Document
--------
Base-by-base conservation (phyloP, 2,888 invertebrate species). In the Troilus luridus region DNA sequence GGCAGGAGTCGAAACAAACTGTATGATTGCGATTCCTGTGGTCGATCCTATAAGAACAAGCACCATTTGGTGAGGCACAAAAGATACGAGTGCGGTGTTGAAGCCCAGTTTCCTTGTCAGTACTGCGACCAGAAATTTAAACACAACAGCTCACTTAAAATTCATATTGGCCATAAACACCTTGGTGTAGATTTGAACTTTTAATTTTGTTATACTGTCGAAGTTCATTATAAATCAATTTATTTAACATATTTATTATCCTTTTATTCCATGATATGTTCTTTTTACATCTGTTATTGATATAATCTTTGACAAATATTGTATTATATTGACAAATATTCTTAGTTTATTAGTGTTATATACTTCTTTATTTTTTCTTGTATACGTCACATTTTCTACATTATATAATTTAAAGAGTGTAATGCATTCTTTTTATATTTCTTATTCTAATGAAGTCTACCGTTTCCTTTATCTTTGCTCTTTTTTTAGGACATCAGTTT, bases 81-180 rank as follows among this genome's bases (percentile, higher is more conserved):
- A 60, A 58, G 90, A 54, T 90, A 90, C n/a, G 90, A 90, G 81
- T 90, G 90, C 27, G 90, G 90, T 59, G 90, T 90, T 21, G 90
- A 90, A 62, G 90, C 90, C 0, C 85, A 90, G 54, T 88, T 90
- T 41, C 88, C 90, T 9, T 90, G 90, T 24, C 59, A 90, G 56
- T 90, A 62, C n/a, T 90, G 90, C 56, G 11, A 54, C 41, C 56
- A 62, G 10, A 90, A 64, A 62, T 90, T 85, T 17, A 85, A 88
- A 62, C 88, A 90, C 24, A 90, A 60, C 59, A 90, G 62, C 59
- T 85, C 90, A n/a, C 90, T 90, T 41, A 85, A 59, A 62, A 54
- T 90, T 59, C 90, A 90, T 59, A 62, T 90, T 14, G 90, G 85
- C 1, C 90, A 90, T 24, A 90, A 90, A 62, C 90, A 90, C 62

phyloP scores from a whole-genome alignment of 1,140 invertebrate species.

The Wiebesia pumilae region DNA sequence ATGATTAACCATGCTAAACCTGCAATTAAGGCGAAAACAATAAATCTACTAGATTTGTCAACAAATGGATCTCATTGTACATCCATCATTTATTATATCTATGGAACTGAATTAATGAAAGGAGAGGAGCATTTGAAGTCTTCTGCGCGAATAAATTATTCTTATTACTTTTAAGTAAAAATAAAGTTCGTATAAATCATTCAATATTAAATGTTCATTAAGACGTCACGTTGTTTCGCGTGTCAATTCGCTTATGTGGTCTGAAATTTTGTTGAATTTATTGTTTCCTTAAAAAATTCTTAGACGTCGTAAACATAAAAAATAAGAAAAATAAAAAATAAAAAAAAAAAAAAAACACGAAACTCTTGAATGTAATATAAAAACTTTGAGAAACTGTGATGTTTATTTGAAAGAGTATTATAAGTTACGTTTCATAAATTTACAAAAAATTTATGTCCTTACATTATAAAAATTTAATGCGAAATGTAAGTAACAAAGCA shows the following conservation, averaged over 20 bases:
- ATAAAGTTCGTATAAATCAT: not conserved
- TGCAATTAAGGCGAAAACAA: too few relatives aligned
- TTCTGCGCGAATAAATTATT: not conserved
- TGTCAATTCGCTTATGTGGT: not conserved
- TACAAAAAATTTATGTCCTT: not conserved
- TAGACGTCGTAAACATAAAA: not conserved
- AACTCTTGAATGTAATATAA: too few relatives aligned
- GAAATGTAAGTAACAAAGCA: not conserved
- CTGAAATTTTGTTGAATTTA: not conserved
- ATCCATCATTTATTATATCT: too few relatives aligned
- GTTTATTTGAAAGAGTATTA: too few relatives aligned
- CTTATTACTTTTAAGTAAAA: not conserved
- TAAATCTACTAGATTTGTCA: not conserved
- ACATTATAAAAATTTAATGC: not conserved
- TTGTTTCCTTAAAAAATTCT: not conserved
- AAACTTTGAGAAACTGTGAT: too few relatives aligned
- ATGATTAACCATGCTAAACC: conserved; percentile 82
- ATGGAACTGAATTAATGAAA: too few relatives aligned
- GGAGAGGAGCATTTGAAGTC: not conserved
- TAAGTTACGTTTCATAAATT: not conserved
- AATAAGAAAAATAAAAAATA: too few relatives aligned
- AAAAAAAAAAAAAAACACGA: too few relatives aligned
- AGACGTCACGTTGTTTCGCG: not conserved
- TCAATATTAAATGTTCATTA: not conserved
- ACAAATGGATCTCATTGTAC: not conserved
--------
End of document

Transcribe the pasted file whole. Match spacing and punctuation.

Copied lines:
Base-by-base conservation (phyloP, 2,888 invertebrate species). In the Troilus luridus region DNA sequence GGCAGGAGTCGAAACAAACTGTATGATTGCGATTCCTGTGGTCGATCCTATAAGAACAAGCACCATTTGGTGAGGCACAAAAGATACGAGTGCGGTGTTGAAGCCCAGTTTCCTTGTCAGTACTGCGACCAGAAATTTAAACACAACAGCTCACTTAAAATTCATATTGGCCATAAACACCTTGGTGTAGATTTGAACTTTTAATTTTGTTATACTGTCGAAGTTCATTATAAATCAATTTATTTAACATATTTATTATCCTTTTATTCCATGATATGTTCTTTTTACATCTGTTATTGATATAATCTTTGACAAATATTGTATTATATTGACAAATATTCTTAGTTTATTAGTGTTATATACTTCTTTATTTTTTCTTGTATACGTCACATTTTCTACATTATATAATTTAAAGAGTGTAATGCATTCTTTTTATATTTCTTATTCTAATGAAGTCTACCGTTTCCTTTATCTTTGCTCTTTTTTTAGGACATCAGTTT, bases 81-180 rank as follows among this genome's bases (percentile, higher is more conserved):
- A 60, A 58, G 90, A 54, T 90, A 90, C n/a, G 90, A 90, G 81
- T 90, G 90, C 27, G 90, G 90, T 59, G 90, T 90, T 21, G 90
- A 90, A 62, G 90, C 90, C 0, C 85, A 90, G 54, T 88, T 90
- T 41, C 88, C 90, T 9, T 90, G 90, T 24, C 59, A 90, G 56
- T 90, A 62, C n/a, T 90, G 90, C 56, G 11, A 54, C 41, C 56
- A 62, G 10, A 90, A 64, A 62, T 90, T 85, T 17, A 85, A 88
- A 62, C 88, A 90, C 24, A 90, A 60, C 59, A 90, G 62, C 59
- T 85, C 90, A n/a, C 90, T 90, T 41, A 85, A 59, A 62, A 54
- T 90, T 59, C 90, A 90, T 59, A 62, T 90, T 14, G 90, G 85
- C 1, C 90, A 90, T 24, A 90, A 90, A 62, C 90, A 90, C 62

phyloP scores from a whole-genome alignment of 1,140 invertebrate species.

The Wiebesia pumilae region DNA sequence ATGATTAACCATGCTAAACCTGCAATTAAGGCGAAAACAATAAATCTACTAGATTTGTCAACAAATGGATCTCATTGTACATCCATCATTTATTATATCTATGGAACTGAATTAATGAAAGGAGAGGAGCATTTGAAGTCTTCTGCGCGAATAAATTATTCTTATTACTTTTAAGTAAAAATAAAGTTCGTATAAATCATTCAATATTAAATGTTCATTAAGACGTCACGTTGTTTCGCGTGTCAATTCGCTTATGTGGTCTGAAATTTTGTTGAATTTATTGTTTCCTTAAAAAATTCTTAGACGTCGTAAACATAAAAAATAAGAAAAATAAAAAATAAAAAAAAAAAAAAAACACGAAACTCTTGAATGTAATATAAAAACTTTGAGAAACTGTGATGTTTATTTGAAAGAGTATTATAAGTTACGTTTCATAAATTTACAAAAAATTTATGTCCTTACATTATAAAAATTTAATGCGAAATGTAAGTAACAAAGCA shows the following conservation, averaged over 20 bases:
- ATAAAGTTCGTATAAATCAT: not conserved
- TGCAATTAAGGCGAAAACAA: too few relatives aligned
- TTCTGCGCGAATAAATTATT: not conserved
- TGTCAATTCGCTTATGTGGT: not conserved
- TACAAAAAATTTATGTCCTT: not conserved
- TAGACGTCGTAAACATAAAA: not conserved
- AACTCTTGAATGTAATATAA: too few relatives aligned
- GAAATGTAAGTAACAAAGCA: not conserved
- CTGAAATTTTGTTGAATTTA: not conserved
- ATCCATCATTTATTATATCT: too few relatives aligned
- GTTTATTTGAAAGAGTATTA: too few relatives aligned
- CTTATTACTTTTAAGTAAAA: not conserved
- TAAATCTACTAGATTTGTCA: not conserved
- ACATTATAAAAATTTAATGC: not conserved
- TTGTTTCCTTAAAAAATTCT: not conserved
- AAACTTTGAGAAACTGTGAT: too few relatives aligned
- ATGATTAACCATGCTAAACC: conserved; percentile 82
- ATGGAACTGAATTAATGAAA: too few relatives aligned
- GGAGAGGAGCATTTGAAGTC: not conserved
- TAAGTTACGTTTCATAAATT: not conserved
- AATAAGAAAAATAAAAAATA: too few relatives aligned
- AAAAAAAAAAAAAAACACGA: too few relatives aligned
- AGACGTCACGTTGTTTCGCG: not conserved
- TCAATATTAAATGTTCATTA: not conserved
- ACAAATGGATCTCATTGTAC: not conserved